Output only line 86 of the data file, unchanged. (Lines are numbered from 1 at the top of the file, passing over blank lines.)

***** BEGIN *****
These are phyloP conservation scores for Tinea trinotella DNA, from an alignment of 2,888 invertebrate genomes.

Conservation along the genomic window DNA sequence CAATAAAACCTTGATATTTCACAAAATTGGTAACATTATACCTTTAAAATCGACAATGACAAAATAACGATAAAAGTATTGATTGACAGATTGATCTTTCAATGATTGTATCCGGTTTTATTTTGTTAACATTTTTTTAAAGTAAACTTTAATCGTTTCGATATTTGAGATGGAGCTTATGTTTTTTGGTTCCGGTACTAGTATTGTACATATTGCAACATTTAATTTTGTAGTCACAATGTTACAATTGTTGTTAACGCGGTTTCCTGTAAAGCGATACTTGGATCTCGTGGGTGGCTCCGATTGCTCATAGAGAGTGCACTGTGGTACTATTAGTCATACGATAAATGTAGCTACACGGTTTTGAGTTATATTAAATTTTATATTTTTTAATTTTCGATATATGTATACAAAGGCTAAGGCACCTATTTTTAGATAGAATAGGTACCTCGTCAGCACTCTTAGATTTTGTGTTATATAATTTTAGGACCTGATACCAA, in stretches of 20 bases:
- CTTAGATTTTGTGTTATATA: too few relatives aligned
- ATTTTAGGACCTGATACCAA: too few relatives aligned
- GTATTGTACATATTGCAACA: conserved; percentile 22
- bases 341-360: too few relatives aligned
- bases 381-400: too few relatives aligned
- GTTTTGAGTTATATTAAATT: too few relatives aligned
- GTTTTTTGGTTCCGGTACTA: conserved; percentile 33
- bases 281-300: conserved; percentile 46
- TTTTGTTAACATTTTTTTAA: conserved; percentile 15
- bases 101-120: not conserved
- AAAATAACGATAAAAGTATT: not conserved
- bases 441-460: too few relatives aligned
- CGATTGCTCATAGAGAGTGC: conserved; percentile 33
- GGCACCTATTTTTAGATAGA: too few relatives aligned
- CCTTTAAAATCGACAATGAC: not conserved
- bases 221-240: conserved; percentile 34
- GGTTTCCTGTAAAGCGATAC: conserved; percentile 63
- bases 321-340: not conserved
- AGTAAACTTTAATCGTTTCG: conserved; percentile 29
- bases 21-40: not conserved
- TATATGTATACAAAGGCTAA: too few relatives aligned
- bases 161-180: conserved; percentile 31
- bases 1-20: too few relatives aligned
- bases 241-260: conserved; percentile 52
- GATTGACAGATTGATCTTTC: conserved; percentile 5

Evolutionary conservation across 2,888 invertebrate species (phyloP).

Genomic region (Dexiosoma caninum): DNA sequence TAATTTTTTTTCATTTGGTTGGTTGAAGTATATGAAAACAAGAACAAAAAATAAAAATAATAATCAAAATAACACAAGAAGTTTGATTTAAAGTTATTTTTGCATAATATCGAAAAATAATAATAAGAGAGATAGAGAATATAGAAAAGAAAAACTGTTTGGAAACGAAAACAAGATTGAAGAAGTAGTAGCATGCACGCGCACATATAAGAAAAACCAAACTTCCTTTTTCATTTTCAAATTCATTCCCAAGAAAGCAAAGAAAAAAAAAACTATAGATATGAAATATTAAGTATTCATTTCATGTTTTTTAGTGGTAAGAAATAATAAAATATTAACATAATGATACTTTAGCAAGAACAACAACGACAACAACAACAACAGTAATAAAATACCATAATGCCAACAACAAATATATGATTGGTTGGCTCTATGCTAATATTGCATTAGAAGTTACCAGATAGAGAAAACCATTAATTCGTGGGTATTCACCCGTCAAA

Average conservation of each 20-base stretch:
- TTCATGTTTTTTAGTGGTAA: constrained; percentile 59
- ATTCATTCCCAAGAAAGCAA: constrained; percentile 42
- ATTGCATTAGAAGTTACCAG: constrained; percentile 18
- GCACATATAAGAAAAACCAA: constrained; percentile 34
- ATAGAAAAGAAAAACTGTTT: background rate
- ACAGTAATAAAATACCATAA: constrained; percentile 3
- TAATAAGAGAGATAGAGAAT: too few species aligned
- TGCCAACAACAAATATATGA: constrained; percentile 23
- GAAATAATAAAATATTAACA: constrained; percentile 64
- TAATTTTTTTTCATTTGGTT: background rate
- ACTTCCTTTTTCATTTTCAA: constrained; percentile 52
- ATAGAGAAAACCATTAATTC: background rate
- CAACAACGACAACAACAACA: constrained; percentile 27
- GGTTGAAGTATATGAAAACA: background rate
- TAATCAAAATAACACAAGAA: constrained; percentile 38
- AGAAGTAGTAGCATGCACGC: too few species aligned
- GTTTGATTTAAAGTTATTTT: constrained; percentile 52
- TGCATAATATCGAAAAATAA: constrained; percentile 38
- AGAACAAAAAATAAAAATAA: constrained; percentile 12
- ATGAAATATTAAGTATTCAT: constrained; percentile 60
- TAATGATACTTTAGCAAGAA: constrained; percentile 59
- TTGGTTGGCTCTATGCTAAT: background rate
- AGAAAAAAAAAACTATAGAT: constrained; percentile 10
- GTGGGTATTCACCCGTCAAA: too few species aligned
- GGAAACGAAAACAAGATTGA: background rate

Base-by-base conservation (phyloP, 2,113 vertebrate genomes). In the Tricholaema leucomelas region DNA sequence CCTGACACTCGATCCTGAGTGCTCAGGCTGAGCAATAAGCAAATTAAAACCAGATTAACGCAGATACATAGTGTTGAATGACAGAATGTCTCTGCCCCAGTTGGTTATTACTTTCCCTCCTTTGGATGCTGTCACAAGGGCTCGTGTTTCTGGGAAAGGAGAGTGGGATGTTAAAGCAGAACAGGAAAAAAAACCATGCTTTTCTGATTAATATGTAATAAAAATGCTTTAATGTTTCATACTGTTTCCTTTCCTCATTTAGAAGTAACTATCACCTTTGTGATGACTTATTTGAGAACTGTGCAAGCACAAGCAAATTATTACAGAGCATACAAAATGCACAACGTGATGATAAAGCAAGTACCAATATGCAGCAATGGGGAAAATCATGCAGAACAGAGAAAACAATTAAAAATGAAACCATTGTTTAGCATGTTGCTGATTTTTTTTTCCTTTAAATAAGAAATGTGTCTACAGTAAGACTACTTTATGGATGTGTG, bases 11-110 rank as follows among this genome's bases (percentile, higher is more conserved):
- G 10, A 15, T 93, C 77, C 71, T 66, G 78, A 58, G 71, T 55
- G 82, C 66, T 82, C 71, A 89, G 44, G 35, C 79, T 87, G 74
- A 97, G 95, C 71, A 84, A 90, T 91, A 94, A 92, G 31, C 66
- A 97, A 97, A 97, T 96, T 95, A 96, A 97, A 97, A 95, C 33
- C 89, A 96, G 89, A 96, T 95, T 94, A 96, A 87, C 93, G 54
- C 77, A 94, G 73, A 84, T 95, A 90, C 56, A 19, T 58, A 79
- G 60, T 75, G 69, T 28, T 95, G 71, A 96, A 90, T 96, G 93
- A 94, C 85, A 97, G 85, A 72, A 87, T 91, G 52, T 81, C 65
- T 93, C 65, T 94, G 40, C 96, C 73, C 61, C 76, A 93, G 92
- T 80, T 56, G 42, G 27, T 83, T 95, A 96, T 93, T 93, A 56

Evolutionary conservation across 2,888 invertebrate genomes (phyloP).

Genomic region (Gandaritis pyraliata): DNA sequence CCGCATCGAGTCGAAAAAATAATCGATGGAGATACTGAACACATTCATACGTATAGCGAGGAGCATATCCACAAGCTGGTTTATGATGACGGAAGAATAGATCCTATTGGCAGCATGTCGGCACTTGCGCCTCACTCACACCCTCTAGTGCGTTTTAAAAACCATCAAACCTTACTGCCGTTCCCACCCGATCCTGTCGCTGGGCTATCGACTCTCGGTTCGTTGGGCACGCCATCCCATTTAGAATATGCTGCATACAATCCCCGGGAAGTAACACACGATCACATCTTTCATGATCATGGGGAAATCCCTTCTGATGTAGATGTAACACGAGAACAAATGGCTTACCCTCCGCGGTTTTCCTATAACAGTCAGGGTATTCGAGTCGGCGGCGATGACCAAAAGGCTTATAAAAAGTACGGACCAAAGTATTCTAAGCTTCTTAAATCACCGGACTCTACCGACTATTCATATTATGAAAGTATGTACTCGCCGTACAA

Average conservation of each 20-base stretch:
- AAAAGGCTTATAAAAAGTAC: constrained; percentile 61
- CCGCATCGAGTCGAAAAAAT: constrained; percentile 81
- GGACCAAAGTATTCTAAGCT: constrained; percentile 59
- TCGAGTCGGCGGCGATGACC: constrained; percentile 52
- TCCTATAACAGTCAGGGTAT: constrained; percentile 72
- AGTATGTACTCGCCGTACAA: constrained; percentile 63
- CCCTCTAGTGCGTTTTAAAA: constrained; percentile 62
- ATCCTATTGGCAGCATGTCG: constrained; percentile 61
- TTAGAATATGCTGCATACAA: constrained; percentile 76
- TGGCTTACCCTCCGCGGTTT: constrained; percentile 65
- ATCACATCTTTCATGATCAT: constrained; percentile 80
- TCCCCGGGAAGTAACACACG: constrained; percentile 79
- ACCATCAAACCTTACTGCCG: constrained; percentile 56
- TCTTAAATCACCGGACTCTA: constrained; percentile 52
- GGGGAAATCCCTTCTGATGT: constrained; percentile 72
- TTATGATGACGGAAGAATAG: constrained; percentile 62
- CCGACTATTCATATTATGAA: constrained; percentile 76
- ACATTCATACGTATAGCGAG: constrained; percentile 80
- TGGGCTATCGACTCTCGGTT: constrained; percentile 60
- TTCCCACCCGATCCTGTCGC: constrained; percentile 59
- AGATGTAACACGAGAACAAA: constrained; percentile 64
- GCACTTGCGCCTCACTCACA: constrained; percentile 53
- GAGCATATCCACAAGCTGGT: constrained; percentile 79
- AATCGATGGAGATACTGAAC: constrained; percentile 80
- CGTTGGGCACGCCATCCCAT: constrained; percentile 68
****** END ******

- CCGACTATTCATATTATGAA: constrained; percentile 76